Saturday, August 30, 2008

Upside down: Do right - pay up front. Do wrong - don't pay at all

Do you feel sometimes like as more you follow the rules and regulations as more you get penalized? I had a moment like this today again. Yesterday in the mail I found my latest copy of the XYZ (I insist: No bashing), one of the various publications, which are a must read in my job. An usual, quick immediate glance revealed an interview with Marion Nestle, PHD, a well recognized nutrition and food industry expert. The interview deals with her just recently released book “Pet Food Politics”. In it she reveals a most complete account about the 2007 recall. She provides critical background information about all parties involved in and official institutions handling the actual event. Her curiosity led her to come up with a detailed analysis not just of the event itself but also of the pet food industry in general and the politics, potential disadvantages and dangers of a globalized pet food supply. About the book is said that it is a fascinating pet owner’s must read that cannot be missed and is supposed to be the most riveting book of the year. Well, they convinced me, I am going to get it and as we go along may share some thoughts with you.
But that’s not really what bothered me today. When I saw the interview, I thought it maybe a good idea to get some copies and distribute them for free to some of my health conscious pet owning customers, like a customer service kind of deal. Being a (though unknown) writer myself, a website creator and having written software in my past, I am familiar with and the purpose of copyrights. They are there to protect the author from unauthorized use of his materials and people simply copying someone else’s intellectual property and profiting by doing so. So here I go, calling up the number listed in the publication’s section “Did you know that unauthorized copying or distribution of XYZ is not permitted?” The first news given by the lady on the phone, was, “yes, reprints of the article are available.” Then she asked how many do I need? “Well, what’s the minimum?” “The minimum is 500 copies.” “Hmm, I was more thinking along the lines of 100 copies, I mean, we are a really small business.” She responded: “Well, did you think about buying copies of the actual magazine?” My answer: “Yes, but the magazine is $5.95/copy, so that’s 600 bucks, a little steep, don’t you think?” Her response to that: “Not really, it would cost you quite a bit more to get the reprints.” At this point I had lost my interest, I told her so and the conversation was ended with a warning during which I was advised that it is a crime to copy or distribute copy righted XYZ materials. All I had to say was: “Listen Sherlock, that’s why I called you in the first place.” I was so frustrated, I even forgot to wish her a nice weekend. After all, she’s just an employee doing her job.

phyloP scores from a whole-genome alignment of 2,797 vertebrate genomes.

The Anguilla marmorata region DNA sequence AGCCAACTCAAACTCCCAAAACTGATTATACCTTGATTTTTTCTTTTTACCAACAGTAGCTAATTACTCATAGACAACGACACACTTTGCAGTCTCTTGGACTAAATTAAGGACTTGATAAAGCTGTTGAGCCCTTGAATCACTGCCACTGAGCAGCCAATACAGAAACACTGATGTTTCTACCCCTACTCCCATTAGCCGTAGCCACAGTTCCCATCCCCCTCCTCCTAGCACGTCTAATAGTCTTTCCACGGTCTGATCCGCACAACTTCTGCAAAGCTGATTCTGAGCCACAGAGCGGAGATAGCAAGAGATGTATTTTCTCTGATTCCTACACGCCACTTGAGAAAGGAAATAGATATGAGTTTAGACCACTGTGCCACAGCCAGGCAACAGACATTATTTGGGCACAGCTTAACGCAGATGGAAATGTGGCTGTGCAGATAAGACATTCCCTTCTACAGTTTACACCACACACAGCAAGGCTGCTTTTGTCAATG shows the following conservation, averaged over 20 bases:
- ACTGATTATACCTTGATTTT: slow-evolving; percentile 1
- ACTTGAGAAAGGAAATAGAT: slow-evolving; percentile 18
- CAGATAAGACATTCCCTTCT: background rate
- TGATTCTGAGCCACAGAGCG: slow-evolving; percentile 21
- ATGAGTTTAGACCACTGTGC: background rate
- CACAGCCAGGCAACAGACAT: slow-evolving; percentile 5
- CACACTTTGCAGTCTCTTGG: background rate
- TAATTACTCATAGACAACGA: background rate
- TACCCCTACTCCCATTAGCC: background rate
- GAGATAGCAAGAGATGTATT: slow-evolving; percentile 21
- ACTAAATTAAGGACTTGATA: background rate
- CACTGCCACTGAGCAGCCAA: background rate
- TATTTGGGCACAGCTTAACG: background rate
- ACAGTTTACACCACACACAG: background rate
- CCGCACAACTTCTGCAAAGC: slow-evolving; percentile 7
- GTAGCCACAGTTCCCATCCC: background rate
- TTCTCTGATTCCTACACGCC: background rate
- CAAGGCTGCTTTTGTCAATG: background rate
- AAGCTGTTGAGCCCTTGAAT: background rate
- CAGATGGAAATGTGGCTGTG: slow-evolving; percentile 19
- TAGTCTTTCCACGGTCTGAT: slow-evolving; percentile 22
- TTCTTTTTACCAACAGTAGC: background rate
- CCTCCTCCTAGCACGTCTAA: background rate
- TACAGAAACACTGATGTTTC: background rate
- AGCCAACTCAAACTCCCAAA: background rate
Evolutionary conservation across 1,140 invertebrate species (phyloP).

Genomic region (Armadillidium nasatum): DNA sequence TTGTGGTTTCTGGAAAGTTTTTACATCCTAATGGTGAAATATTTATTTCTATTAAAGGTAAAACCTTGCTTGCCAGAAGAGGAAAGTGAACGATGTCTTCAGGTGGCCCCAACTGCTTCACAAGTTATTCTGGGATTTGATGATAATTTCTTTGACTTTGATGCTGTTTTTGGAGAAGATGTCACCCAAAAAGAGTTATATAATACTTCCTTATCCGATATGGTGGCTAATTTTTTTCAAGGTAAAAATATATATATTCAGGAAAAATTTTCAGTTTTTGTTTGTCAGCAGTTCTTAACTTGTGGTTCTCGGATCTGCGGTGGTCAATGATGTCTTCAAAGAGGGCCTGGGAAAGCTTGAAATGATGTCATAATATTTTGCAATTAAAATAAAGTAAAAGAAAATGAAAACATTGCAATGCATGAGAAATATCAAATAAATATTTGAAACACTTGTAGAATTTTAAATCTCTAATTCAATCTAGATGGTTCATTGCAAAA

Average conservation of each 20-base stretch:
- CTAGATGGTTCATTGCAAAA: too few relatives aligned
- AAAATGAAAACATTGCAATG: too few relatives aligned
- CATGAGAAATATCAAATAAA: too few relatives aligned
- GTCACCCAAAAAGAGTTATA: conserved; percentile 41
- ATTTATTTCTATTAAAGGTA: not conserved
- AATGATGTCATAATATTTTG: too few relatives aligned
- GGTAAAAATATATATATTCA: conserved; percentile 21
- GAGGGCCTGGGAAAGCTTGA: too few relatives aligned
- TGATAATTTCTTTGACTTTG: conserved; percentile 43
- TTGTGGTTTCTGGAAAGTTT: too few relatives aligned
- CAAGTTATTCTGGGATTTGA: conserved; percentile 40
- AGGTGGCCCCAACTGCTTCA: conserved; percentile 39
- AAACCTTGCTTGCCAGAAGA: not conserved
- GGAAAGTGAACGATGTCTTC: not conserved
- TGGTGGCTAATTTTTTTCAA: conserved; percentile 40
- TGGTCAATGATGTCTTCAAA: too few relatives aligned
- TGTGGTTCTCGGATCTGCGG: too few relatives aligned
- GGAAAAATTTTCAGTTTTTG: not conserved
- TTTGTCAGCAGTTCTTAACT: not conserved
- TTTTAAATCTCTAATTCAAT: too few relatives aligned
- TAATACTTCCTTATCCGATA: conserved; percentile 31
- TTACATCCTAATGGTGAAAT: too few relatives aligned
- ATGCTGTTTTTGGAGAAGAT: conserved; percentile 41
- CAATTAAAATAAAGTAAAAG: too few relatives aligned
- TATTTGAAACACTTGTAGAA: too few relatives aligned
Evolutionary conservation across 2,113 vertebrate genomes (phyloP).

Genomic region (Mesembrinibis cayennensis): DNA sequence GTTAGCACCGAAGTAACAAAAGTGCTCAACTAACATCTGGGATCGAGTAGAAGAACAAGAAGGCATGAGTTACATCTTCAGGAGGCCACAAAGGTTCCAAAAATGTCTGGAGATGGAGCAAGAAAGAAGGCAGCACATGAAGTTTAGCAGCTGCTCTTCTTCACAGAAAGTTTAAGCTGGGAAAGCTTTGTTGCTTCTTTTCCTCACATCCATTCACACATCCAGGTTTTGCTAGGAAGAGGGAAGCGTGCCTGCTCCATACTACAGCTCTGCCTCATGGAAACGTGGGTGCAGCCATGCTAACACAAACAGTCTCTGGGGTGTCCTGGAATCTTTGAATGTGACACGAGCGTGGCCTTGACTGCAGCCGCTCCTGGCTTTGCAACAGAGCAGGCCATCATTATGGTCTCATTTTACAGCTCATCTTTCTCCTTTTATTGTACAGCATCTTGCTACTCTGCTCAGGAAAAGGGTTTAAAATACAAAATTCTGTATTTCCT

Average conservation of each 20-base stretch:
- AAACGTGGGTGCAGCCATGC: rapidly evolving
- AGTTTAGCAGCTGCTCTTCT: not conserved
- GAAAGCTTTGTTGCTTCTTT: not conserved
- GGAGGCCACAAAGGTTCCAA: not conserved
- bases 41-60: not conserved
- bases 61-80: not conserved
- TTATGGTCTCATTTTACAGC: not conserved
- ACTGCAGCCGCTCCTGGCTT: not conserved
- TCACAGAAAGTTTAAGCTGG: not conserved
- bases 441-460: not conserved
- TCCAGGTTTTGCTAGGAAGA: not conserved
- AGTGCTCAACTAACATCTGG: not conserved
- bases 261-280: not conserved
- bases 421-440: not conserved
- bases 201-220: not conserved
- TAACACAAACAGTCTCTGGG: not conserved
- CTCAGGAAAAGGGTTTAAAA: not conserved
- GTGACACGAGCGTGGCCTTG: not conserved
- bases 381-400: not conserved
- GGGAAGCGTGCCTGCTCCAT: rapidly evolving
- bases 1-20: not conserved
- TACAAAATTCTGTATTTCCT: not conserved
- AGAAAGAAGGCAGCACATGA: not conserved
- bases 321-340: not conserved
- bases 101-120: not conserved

My point is: I could (and probably should) have just made some copies myself, distribute them, shut up and probably nobody ever would have taken notice. But no, my conscience told me, that’s wrong. Now I get penalized with a drained wallet. It’s like: “Well, you want to do the right thing? We show you how it’s done. And while we are at it, we take you to the cleaner.”
I was thinking about cancelling my subscription, which is very pricey to begin with. But it is one of the most important tools I need to do my job. So I will continue to subscribe. For the publisher himself I would like to ask: You seem to be on the right track. You don’t do any advertising in your publication (which justifies your price, I guess), so you can be free in your speech and objectively say what you have to say about any pet food out there in the market. It is a fact that it is not the big guns making the highest ranked products in your reviews. Quite contrary, it is the smaller players, the privately owned and independently, owner operated manufacturers who provide the best food for our companion animals. And these companies sell their products through businesses like our, the very small retailer. We “smaller” guys want to do the right thing. We know better than anybody that there is no free lunches, that is why we don’t want anything for free. So, why, if we, as great believers in and supporters of your publication ask you for a favor, why on earth do you think you have to take us to the cleaner? It just blows my mind. It was a win-win situation for everybody: XYZ would have benefitted by selling a few more subscriptions to my customers, they also would have gotten rid of 100 copies they have laying around anyway and would have gotten a “reasonable” price paid. Marion Nestle would have enjoyed selling a few more copies of her great book. My customers would have learned something on a topic important to them. And finally, our store would have improved customer relationships.
As to providing my customers with the info like I had intended initially: I am still thinking about running over to Kinko’s tomorrow… Or better yet, I have my wife type the whole thing into my computer, then I change a couple words here and there and distribute it as then “My” intellectual property. Sorry, XYZ, looks like you shot yourself in your own leg on this one. You could have made a buck and a half. Hopefully you learned a lesson about being greedy.

No comments: